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You know that an animated feature film has done its job when the auditorium is filled with the sound of young children breaking into fits of uncontrollable laughter. Perhaps all intellectual debate regarding the technical aspects of the film can rest at this point because the target audience clearly had a great time at the first screening of the film in Karachi last evening.

We attended the premiere of Sharmeen Obaid’s 3 Bahadur: The Revenge of Baba Balaam and naturally, we had some opinions of our own as well. The film is about three children who have superpowers which have been given to them to fight against evil. Thankfully, the film immediately jumps into action without wasting too much time.

We learn that all is well in the neighbourhood as peace is being maintained by Saadi, Amna and Kamil, who are best friends. Unfortunately, trouble begins when a conflict arises between Kamil, the hot headed youngster who is unable to deal with defeat, and his other two best friends. The conflict keeps growing and eventually, evil forces start to take advantage of the rift between them to the point where all hell breaks loose and the world is on the verge of becoming completely evil. It’s interesting how the film has interpreted this apocalyptic theme which every other film is doing nowadays. We won’t give it away here but you should watch the film to see how they portrayed it in a way that a child would understand. My 7 year old nephew was my point of reference during the entire film so I can say for sure that he was intently following all the moral lessons being put out.

As someone who has watched a fair share of Pakistani films this year, I have to say that this was one of the most engaging films I have seen in 2016. As a viewer, I did not lose interest long enough to say that the film is boring or should have been shorter, a critique we hear quite often for Pakistani films in general. The conflicts were justified: we were able to relate to the children and why they were fighting amongst themselves. Nothing seemed forced or contrived. There were parallel stories running simultaneously and they all converged together seamlessly towards the end.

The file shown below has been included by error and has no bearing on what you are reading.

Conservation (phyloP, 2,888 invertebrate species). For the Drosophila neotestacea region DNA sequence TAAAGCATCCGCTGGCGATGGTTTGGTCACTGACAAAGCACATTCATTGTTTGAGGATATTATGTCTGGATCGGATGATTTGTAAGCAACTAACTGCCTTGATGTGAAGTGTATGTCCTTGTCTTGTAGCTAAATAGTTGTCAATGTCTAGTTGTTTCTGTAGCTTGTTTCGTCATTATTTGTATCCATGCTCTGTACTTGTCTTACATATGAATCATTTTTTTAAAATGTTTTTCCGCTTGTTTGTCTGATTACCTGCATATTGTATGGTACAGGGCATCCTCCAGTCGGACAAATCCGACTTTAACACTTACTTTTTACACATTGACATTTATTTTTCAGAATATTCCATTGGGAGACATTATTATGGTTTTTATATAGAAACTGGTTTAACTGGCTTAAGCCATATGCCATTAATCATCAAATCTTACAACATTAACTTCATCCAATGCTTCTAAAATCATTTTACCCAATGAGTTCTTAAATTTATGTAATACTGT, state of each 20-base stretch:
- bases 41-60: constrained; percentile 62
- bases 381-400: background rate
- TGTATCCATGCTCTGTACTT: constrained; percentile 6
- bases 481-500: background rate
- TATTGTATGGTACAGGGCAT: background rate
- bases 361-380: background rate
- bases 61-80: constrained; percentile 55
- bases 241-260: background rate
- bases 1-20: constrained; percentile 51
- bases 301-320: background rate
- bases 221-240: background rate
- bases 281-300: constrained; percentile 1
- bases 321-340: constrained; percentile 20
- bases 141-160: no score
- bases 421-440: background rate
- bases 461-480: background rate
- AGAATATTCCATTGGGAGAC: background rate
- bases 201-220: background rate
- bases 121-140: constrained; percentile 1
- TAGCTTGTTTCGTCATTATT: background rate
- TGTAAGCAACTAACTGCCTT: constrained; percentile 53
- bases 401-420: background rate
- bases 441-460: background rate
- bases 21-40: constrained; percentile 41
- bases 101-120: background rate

Also, having big stars voice the characters was an added bonus. Fahad Mustafa, Sarwat Gillani, Behroze Subzwari, Ali Gul Pir, Ahmed Ali Butt and Khalid Malik all brought their characters to life; some artists did such a good job with characterizations that their voices were almost unrecognizable.




However, I do have my reservations regarding two important technical aspects of the film. First of all, can we please, please work on how we include advertisers in our films? Thankfully, Sharmeen managed to incorporate McDonald’s and Bank Alfalah intelligently but Olper’s went overboard, and judging by the roaring applause from the Olper’s team in the cinema hall every time their name appeared on screen, it seems as though they don’t realize that over branding is really the worst kind of branding. My nephew immediately took us to McDonald’s after the film but didn’t ask for a glass of milk (okay I’m just kidding here.)

Secondly, the level of animation can be improved. Considering 3 D animation is relatively new in Pakistan and we are still learning, the film looks great. I’m hopeful that as more and more 3 D animated films start being produced in Pakistan, we will be able to match international standards as well.

Conclusion: It’s a must watch for those who love animated films and for those who have children.